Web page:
IV. If a damsel were betrothed and not married, she was from under the eye of her intended husband, and therefore she and her chastity were taken under the special protection of the law. 1. If her chastity were violated by her own consent, she was to be put to death, and her adulterer with her, Deut. 22:23, 24. And it shall be presumed that she consented if it were done in the city, or in any place where, had she cried out, help might speedily have come in to prevent the injury offered her. Qui tacet, consentire videtur—Silence implies consent. Note, It may be presumed that those willingly yield to a temptation (whatever they pretend) who will not use the means and helps they might be furnished with to avoid and overcome it. Nay, her being found in the city, a place of company and diversion, when she should have kept under the protection of her father’s house, was an evidence against her that she had not that dread of the sin and the danger of it which became a modest woman. Note, Those that needlessly expose themselves to temptation justly suffer for the same, if, ere they are aware, they be surprised and caught by it. Dinah lost her honour to gratify her curiosity with a sight of the daughters of the land. By this law the Virgin Mary was in danger of being made a public example, that is, of being stoned to death, but that God, by an angel, cleared the matter to Joseph. 2. If she were forced, and never consented, he that committed the rape was to be put to death, but the damsel was to be acquitted, Deut. 22:24-27. Now if it were done in the field, out of the hearing of neighbours, it shall be presumed that she cried out, but there was none to save her; and, besides, her going into the field, a place of solitude, did not so much expose her. Now by this law it is intimated to us, (1.) That we shall suffer only for the wickedness we do, not for that which is done to us. That is no sin which has not more or less of the will in it. (2.) That we must presume the best concerning all persons, unless the contrary do appear; not only charity, but equity teaches us to do so. Though none heard her cry, yet, because none could hear it if she did, it shall be taken for granted that she did. This rule we should go by in judging of persons and actions: believe all things, and hope all things. (3.) That our chastity should be as dear to us as our life when that is assaulted, it is not at all improper to cry murder, murder, for, as when a man riseth against his neighbour and slayeth him, even so is this matter. (4.) By way of allusion to this, see what we are to do when Satan sets upon us with his temptations: wherever we are, let us cry aloud to heaven for help (Succurre, Domine, vim patior—Help me, O Lord, for I suffer violence), and there we may be sure to be heard, and answered, as Paul was, My grace is sufficient for thee.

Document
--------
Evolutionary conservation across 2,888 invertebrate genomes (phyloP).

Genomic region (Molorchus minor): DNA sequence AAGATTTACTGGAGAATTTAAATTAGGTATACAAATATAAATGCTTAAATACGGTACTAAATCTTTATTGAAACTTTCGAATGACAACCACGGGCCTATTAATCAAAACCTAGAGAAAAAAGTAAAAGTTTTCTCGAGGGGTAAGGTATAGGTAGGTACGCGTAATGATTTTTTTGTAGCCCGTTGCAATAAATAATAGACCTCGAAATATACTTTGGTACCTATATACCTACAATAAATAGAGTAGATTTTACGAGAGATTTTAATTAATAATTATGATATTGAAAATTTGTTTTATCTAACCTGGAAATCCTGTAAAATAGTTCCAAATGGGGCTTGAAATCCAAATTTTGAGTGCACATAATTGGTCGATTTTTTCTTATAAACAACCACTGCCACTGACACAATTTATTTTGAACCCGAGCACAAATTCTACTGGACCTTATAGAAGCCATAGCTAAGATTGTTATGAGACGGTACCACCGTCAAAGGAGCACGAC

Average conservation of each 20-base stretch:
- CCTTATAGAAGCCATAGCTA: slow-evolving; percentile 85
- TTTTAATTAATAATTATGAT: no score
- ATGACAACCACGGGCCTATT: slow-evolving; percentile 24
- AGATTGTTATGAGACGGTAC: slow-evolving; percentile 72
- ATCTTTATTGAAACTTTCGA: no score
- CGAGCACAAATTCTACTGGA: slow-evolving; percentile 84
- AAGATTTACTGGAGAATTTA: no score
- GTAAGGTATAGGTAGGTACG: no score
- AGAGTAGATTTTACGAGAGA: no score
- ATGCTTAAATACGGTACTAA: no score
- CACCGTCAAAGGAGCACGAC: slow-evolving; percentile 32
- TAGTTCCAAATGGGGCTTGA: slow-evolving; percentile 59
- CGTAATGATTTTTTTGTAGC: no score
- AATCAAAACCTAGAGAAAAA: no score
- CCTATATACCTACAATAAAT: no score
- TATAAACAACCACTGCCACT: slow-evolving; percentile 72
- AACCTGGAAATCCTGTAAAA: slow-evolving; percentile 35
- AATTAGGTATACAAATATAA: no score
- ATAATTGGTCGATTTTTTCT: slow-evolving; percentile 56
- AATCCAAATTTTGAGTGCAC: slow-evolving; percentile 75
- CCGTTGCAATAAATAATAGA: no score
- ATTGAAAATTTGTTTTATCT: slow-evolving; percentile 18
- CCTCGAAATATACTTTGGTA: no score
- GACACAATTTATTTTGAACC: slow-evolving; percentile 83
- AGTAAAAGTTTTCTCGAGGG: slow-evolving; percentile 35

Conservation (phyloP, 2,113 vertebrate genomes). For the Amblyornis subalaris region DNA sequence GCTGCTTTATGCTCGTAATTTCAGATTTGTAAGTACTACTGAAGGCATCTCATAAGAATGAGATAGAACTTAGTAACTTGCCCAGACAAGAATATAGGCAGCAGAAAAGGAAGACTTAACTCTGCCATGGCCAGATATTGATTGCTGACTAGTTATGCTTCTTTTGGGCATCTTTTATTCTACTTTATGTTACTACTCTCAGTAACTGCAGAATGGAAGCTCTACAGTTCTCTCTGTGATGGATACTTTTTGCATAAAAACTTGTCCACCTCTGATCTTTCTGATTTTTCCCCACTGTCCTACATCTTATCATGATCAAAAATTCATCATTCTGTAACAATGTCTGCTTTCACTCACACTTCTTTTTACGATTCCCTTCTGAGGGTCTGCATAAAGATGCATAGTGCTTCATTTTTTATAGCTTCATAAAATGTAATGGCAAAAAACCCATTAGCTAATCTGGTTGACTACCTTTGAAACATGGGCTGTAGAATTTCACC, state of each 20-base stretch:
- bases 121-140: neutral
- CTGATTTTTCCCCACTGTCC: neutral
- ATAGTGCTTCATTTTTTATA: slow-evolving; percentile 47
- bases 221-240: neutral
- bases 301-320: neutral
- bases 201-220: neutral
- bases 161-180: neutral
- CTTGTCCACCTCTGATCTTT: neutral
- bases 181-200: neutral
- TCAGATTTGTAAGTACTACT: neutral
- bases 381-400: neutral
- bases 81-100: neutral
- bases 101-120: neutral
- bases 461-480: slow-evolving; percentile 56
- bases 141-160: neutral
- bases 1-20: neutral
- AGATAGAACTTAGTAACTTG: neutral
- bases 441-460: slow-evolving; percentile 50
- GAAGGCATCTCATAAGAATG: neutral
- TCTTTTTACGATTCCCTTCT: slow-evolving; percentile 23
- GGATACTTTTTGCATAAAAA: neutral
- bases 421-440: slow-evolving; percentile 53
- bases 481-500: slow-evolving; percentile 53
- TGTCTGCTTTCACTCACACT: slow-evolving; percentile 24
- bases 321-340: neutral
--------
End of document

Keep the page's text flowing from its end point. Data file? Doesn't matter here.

V. If a damsel not betrothed were thus abused by violence, he that abused her should be fined, the father should have the fine, and, if he and the damsel did consent, he should be bound to marry her, and never to divorce her, how much soever she was below him, and how unpleasing soever she might afterwards be to him, as Tamar was to Amnon after he had forced her, Deut. 22:28, 29. This was to deter men from such vicious practices, which it is a shame that we are necessitated to read and write of.
VI. The law against a man’s marrying his father’s widow, or having any undue familiarity with his father’s wife, is here repeated (Deut. 22:30) from Lev. 18:8. And, probably, it is intended (as bishop Patrick notes) for a short memorandum to them carefully to observe all the laws there made against incestuous marriages, that being specified which is the most detestable of all; it is that of which the apostle says, It is not so much as named among the Gentiles, 1 Cor. 5:1.